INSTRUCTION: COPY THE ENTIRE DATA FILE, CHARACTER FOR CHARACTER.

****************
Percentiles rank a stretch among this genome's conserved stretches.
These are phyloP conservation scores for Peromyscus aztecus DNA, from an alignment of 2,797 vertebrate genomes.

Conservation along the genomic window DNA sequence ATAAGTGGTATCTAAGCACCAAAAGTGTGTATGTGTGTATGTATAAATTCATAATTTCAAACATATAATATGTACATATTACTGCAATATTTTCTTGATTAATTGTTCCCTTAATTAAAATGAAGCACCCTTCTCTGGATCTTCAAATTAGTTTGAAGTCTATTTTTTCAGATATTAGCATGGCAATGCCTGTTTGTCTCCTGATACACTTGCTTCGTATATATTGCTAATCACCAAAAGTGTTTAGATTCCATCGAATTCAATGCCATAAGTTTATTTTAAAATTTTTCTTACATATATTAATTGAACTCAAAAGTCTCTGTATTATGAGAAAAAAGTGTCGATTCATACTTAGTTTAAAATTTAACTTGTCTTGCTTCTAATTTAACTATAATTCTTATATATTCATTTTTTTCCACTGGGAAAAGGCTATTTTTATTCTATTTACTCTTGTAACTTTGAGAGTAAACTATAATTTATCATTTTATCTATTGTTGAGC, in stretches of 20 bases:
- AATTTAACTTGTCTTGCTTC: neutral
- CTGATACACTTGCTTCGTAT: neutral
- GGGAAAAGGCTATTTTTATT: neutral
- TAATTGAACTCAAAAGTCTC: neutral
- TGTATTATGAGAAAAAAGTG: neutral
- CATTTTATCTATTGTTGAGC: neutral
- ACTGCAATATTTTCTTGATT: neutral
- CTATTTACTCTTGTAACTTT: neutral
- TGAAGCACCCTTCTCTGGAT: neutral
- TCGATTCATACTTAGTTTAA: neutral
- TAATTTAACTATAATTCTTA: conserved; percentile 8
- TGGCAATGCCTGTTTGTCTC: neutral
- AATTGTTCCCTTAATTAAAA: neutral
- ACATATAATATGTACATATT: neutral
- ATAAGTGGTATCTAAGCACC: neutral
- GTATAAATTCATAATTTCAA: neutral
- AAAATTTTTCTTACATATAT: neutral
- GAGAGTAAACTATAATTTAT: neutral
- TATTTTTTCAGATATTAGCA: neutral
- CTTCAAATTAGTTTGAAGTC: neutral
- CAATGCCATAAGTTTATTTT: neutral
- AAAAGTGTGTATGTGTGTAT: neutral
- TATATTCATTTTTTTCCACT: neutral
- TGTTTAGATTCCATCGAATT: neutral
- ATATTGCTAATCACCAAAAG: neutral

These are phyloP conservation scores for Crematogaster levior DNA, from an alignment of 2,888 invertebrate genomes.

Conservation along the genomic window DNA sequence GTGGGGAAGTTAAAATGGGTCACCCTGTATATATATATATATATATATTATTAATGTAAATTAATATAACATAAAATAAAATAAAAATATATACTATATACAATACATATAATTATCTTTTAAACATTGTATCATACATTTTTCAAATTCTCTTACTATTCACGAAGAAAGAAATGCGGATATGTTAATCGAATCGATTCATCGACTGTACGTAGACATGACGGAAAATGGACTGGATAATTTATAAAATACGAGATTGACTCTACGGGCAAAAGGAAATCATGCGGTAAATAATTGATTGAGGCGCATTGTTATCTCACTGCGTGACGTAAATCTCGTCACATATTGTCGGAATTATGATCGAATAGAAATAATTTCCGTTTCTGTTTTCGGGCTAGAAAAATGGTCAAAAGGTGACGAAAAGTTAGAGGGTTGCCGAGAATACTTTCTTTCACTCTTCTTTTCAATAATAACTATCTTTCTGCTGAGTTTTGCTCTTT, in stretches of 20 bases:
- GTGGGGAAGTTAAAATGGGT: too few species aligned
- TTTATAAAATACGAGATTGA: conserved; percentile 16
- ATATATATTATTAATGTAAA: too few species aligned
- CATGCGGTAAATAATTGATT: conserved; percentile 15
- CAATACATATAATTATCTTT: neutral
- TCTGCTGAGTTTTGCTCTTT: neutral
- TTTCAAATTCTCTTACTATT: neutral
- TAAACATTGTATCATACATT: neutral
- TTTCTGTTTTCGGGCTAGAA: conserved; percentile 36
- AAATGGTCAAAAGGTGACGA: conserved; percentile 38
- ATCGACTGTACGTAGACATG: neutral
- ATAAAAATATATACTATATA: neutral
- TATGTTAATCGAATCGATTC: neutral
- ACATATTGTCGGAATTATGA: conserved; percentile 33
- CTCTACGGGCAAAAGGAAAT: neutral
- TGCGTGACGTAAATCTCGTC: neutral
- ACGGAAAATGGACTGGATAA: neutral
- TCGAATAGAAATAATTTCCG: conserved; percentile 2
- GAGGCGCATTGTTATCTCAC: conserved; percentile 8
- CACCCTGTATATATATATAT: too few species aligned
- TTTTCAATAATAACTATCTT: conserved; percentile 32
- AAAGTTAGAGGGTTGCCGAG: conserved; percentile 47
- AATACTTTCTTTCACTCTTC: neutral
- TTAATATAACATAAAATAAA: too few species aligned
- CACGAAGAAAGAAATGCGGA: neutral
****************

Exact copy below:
Percentiles rank a stretch among this genome's conserved stretches.
These are phyloP conservation scores for Peromyscus aztecus DNA, from an alignment of 2,797 vertebrate genomes.

Conservation along the genomic window DNA sequence ATAAGTGGTATCTAAGCACCAAAAGTGTGTATGTGTGTATGTATAAATTCATAATTTCAAACATATAATATGTACATATTACTGCAATATTTTCTTGATTAATTGTTCCCTTAATTAAAATGAAGCACCCTTCTCTGGATCTTCAAATTAGTTTGAAGTCTATTTTTTCAGATATTAGCATGGCAATGCCTGTTTGTCTCCTGATACACTTGCTTCGTATATATTGCTAATCACCAAAAGTGTTTAGATTCCATCGAATTCAATGCCATAAGTTTATTTTAAAATTTTTCTTACATATATTAATTGAACTCAAAAGTCTCTGTATTATGAGAAAAAAGTGTCGATTCATACTTAGTTTAAAATTTAACTTGTCTTGCTTCTAATTTAACTATAATTCTTATATATTCATTTTTTTCCACTGGGAAAAGGCTATTTTTATTCTATTTACTCTTGTAACTTTGAGAGTAAACTATAATTTATCATTTTATCTATTGTTGAGC, in stretches of 20 bases:
- AATTTAACTTGTCTTGCTTC: neutral
- CTGATACACTTGCTTCGTAT: neutral
- GGGAAAAGGCTATTTTTATT: neutral
- TAATTGAACTCAAAAGTCTC: neutral
- TGTATTATGAGAAAAAAGTG: neutral
- CATTTTATCTATTGTTGAGC: neutral
- ACTGCAATATTTTCTTGATT: neutral
- CTATTTACTCTTGTAACTTT: neutral
- TGAAGCACCCTTCTCTGGAT: neutral
- TCGATTCATACTTAGTTTAA: neutral
- TAATTTAACTATAATTCTTA: conserved; percentile 8
- TGGCAATGCCTGTTTGTCTC: neutral
- AATTGTTCCCTTAATTAAAA: neutral
- ACATATAATATGTACATATT: neutral
- ATAAGTGGTATCTAAGCACC: neutral
- GTATAAATTCATAATTTCAA: neutral
- AAAATTTTTCTTACATATAT: neutral
- GAGAGTAAACTATAATTTAT: neutral
- TATTTTTTCAGATATTAGCA: neutral
- CTTCAAATTAGTTTGAAGTC: neutral
- CAATGCCATAAGTTTATTTT: neutral
- AAAAGTGTGTATGTGTGTAT: neutral
- TATATTCATTTTTTTCCACT: neutral
- TGTTTAGATTCCATCGAATT: neutral
- ATATTGCTAATCACCAAAAG: neutral

These are phyloP conservation scores for Crematogaster levior DNA, from an alignment of 2,888 invertebrate genomes.

Conservation along the genomic window DNA sequence GTGGGGAAGTTAAAATGGGTCACCCTGTATATATATATATATATATATTATTAATGTAAATTAATATAACATAAAATAAAATAAAAATATATACTATATACAATACATATAATTATCTTTTAAACATTGTATCATACATTTTTCAAATTCTCTTACTATTCACGAAGAAAGAAATGCGGATATGTTAATCGAATCGATTCATCGACTGTACGTAGACATGACGGAAAATGGACTGGATAATTTATAAAATACGAGATTGACTCTACGGGCAAAAGGAAATCATGCGGTAAATAATTGATTGAGGCGCATTGTTATCTCACTGCGTGACGTAAATCTCGTCACATATTGTCGGAATTATGATCGAATAGAAATAATTTCCGTTTCTGTTTTCGGGCTAGAAAAATGGTCAAAAGGTGACGAAAAGTTAGAGGGTTGCCGAGAATACTTTCTTTCACTCTTCTTTTCAATAATAACTATCTTTCTGCTGAGTTTTGCTCTTT, in stretches of 20 bases:
- GTGGGGAAGTTAAAATGGGT: too few species aligned
- TTTATAAAATACGAGATTGA: conserved; percentile 16
- ATATATATTATTAATGTAAA: too few species aligned
- CATGCGGTAAATAATTGATT: conserved; percentile 15
- CAATACATATAATTATCTTT: neutral
- TCTGCTGAGTTTTGCTCTTT: neutral
- TTTCAAATTCTCTTACTATT: neutral
- TAAACATTGTATCATACATT: neutral
- TTTCTGTTTTCGGGCTAGAA: conserved; percentile 36
- AAATGGTCAAAAGGTGACGA: conserved; percentile 38
- ATCGACTGTACGTAGACATG: neutral
- ATAAAAATATATACTATATA: neutral
- TATGTTAATCGAATCGATTC: neutral
- ACATATTGTCGGAATTATGA: conserved; percentile 33
- CTCTACGGGCAAAAGGAAAT: neutral
- TGCGTGACGTAAATCTCGTC: neutral
- ACGGAAAATGGACTGGATAA: neutral
- TCGAATAGAAATAATTTCCG: conserved; percentile 2
- GAGGCGCATTGTTATCTCAC: conserved; percentile 8
- CACCCTGTATATATATATAT: too few species aligned
- TTTTCAATAATAACTATCTT: conserved; percentile 32
- AAAGTTAGAGGGTTGCCGAG: conserved; percentile 47
- AATACTTTCTTTCACTCTTC: neutral
- TTAATATAACATAAAATAAA: too few species aligned
- CACGAAGAAAGAAATGCGGA: neutral